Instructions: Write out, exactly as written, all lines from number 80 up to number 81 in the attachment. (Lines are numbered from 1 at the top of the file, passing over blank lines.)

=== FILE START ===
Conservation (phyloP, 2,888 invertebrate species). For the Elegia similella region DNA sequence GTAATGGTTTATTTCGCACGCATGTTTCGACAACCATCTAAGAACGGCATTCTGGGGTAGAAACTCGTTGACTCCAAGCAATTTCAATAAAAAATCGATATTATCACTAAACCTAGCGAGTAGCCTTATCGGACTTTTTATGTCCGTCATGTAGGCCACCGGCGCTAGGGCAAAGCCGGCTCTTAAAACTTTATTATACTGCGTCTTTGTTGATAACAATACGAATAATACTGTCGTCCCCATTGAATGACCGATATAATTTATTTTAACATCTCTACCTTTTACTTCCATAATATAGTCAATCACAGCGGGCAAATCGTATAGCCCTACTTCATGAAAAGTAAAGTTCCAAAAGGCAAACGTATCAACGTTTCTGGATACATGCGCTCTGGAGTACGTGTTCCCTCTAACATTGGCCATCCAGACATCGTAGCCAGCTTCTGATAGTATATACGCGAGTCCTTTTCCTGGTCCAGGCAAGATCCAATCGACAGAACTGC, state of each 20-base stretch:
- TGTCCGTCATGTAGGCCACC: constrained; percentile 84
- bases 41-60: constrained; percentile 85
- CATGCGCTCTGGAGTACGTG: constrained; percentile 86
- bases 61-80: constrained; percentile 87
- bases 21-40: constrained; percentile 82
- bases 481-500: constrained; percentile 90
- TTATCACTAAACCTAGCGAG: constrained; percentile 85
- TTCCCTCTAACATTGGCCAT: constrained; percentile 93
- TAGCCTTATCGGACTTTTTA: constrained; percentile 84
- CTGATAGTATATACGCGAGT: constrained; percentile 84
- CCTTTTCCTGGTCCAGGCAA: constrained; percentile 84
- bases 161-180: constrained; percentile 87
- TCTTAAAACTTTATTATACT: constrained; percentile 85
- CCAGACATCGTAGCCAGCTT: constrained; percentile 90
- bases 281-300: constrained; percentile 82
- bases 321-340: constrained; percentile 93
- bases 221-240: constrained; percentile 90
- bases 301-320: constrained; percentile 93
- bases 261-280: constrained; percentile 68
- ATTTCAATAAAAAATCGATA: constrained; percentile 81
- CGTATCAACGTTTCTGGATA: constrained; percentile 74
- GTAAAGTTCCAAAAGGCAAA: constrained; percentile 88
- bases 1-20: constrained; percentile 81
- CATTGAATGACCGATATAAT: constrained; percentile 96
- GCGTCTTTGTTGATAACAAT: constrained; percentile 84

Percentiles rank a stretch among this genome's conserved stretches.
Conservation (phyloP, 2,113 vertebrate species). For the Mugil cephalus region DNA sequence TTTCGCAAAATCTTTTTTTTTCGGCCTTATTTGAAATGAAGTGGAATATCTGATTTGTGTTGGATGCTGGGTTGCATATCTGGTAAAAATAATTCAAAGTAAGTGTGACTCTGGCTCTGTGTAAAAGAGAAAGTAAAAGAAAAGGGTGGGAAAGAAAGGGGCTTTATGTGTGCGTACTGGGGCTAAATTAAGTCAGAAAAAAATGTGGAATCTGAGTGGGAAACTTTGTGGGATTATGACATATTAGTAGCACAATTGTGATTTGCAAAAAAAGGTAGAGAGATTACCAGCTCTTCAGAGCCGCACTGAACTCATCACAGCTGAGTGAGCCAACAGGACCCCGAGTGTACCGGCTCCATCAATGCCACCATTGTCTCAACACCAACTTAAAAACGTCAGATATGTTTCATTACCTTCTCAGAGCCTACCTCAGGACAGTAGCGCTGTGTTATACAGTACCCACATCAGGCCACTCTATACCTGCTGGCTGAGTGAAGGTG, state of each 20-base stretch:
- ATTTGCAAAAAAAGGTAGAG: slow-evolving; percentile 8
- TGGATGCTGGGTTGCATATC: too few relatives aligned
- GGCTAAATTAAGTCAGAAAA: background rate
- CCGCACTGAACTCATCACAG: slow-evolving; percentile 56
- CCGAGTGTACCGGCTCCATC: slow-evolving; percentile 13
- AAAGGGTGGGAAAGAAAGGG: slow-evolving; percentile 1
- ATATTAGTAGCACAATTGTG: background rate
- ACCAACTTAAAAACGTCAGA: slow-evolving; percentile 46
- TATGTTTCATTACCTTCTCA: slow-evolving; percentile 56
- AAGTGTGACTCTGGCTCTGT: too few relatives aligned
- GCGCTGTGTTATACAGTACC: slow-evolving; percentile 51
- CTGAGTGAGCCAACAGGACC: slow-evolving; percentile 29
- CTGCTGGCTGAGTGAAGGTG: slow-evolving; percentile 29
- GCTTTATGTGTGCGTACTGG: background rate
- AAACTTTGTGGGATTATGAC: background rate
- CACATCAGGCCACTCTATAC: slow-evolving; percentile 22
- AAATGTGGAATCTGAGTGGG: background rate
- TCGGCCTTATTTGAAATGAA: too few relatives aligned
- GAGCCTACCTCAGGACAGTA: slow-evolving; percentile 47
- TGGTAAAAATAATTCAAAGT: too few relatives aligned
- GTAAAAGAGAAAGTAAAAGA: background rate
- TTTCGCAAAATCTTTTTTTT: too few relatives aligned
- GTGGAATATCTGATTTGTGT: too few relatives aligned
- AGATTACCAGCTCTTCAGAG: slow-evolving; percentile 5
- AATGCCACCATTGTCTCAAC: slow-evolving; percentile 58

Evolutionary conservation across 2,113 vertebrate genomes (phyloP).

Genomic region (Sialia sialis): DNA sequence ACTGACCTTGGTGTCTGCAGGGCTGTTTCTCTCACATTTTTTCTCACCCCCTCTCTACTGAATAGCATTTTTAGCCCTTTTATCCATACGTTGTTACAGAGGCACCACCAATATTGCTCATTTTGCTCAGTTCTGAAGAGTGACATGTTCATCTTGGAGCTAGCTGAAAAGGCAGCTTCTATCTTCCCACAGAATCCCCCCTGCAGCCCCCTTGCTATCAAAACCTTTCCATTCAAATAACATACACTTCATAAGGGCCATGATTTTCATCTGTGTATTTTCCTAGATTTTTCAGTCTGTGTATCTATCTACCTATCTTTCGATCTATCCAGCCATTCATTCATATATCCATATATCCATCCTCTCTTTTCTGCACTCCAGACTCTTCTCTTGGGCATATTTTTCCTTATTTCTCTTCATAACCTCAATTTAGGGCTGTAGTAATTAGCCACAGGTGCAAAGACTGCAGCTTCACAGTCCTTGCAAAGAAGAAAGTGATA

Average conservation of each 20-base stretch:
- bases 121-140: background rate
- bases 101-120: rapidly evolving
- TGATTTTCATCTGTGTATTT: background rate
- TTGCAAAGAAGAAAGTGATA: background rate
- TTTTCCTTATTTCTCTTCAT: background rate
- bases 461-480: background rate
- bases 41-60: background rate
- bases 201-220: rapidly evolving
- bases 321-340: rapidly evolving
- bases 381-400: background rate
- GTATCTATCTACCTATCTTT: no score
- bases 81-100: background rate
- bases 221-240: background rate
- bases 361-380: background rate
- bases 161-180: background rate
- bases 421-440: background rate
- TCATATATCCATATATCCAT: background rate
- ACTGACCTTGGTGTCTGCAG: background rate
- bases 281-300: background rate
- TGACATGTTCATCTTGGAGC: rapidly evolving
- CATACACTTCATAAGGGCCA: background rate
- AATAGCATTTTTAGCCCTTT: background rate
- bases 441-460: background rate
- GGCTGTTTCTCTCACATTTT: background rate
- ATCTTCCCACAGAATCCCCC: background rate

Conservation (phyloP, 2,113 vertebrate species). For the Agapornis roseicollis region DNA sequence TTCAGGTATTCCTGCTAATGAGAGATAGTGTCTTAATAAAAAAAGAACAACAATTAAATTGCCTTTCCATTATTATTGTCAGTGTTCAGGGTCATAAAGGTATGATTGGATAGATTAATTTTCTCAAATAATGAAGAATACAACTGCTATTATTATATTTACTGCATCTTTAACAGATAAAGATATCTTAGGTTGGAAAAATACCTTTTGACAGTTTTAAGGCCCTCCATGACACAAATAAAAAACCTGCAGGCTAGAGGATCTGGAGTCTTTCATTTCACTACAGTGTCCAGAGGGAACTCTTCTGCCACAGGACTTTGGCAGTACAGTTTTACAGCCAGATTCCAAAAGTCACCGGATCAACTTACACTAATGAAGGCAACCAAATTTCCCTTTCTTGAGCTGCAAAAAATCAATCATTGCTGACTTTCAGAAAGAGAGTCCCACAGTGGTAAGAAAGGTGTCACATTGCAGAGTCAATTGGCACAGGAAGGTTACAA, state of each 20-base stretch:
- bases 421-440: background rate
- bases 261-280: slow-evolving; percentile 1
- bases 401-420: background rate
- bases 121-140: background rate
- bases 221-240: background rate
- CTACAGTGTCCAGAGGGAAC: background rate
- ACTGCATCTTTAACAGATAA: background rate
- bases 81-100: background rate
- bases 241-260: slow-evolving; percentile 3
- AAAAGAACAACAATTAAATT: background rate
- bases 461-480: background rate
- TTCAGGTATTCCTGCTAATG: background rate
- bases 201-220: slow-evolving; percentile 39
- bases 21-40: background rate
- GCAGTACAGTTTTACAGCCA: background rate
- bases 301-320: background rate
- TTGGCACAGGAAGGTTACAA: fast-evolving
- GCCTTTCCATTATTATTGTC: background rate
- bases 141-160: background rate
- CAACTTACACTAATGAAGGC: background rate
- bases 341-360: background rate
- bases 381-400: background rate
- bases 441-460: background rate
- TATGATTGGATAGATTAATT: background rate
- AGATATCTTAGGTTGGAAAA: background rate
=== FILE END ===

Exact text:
- GGCTGTTTCTCTCACATTTT: background rate
- ATCTTCCCACAGAATCCCCC: background rate